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Henri Cartier-Bresson: The Modern Century by Peter Galassi | Book review

Sean O'Hagan is intrigued to find so many decisive moments in a photographer's lifetime

Henri Cartier-Bresson once said that photography was "a way of shouting, of freeing oneself, not of proving or asserting one's one originality. It is a way of life". This big book, which accompanies a retrospective of his work at the Museum of Modern Art in New York, shows how much photography was a way of life for a man who is one of the undisputed masters of the medium.

It contains 300 images, some of which are familiar, even over-familiar, but many of which have not been seen before. In his illuminating introductory essay, the curator of the Moma show, Peter Galassi, writes: "Cartier-Bresson's legacy… is a vast resource whose greatness would be sorely diminished if attention were paid only to its many perfect gems." What intrigues most here, though, are the many perfect gems that never made it into his books.

The Modern Century, then, is a reassessment of Cartier-Bresson's importance both as the master of what he called "the decisive moment" and as a chronicler of the changing times in which he lived. Though he is best remembered for what might be termed his gentle reportage of everyday life, he was an inveterate adventurer, roaming though his native France, America, India, Pakistan, Indonesia, Singapore, China, Iran and Egypt. He was travelling across America, when Magnum, the agency with which his name is inextricably linked, was founded.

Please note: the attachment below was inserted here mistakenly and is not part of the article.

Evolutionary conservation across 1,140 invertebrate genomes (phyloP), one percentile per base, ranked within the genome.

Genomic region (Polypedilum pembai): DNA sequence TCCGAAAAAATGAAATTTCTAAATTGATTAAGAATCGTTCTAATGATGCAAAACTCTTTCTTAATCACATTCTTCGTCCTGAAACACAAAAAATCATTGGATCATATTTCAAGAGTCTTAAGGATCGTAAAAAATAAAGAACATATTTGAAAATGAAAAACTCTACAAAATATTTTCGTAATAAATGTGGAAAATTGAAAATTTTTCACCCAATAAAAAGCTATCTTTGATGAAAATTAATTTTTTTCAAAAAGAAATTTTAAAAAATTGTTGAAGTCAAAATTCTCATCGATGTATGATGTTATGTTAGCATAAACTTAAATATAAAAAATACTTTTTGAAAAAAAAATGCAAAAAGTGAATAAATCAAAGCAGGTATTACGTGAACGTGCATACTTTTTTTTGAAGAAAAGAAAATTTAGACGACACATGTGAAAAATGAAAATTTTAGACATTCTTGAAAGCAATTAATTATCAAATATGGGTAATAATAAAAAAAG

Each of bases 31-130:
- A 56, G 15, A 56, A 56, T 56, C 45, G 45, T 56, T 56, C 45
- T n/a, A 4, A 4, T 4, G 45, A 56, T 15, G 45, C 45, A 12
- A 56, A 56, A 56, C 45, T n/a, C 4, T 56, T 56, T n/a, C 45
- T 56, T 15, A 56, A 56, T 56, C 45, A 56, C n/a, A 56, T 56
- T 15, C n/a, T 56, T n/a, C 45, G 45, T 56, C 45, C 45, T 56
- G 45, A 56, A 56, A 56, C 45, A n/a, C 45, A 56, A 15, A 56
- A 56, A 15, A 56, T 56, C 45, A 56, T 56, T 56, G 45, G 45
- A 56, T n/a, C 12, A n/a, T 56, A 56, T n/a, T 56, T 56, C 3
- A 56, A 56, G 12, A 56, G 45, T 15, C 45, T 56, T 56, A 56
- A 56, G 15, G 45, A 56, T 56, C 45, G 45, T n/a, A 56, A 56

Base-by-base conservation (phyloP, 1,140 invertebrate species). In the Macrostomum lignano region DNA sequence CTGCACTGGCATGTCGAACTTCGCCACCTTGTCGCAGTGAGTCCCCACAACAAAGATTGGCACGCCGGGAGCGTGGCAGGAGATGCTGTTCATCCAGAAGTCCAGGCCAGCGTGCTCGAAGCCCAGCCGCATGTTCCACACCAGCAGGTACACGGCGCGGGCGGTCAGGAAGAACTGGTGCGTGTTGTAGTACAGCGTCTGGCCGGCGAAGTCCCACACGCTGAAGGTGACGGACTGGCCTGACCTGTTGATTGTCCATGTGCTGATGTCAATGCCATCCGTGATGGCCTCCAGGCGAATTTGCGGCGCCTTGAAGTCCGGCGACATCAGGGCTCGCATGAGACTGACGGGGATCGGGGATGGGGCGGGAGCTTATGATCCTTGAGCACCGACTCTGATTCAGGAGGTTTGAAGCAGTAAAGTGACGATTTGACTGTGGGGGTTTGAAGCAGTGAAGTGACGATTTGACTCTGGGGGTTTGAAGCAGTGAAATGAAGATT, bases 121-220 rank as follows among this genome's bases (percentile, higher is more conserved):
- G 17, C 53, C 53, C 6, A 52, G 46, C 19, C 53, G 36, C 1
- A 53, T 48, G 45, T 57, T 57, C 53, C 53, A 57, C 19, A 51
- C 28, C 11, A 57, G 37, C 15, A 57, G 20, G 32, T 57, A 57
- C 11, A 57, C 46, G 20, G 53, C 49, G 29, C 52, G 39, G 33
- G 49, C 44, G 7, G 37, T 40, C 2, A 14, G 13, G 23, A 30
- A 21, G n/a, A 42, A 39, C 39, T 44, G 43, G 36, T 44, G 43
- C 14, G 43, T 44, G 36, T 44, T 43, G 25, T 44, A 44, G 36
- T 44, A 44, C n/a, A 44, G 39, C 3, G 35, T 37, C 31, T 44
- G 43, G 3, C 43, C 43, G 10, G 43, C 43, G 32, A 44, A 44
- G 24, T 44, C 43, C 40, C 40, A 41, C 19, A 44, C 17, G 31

Take the photograph simply entitled New York City 1946. It is as if he thought any other information was unnecessary. As Galassi notes, it captures a moment of "considerable simplicity and wholeness", but also a moment of intense dramatic intimacy: a mother reunited with her son after the Second World War.

The setting is an overcrowded pier where every face tells a story. The mother is tenderly solicitous, the son overwhelmed with emotion. Behind him, a man looks suspiciously at the camera, his anxiety and uncertainty apparent. Above the embracing couple, a man waves happily in recognition of someone out of the frame while, beside him, another man strains to catch a glimpse of a returning relative or friend. In the bottom left hand of the frame, a child looks hopefully into the middle distance. It is a photograph so teeming with life and drama that it could form the basis of an epic film or novel. It is, in short, the decisive moment writ large. © Guardian News & Media Limited 2010 | Use of this content is subject to our Terms & Conditions | More Feeds

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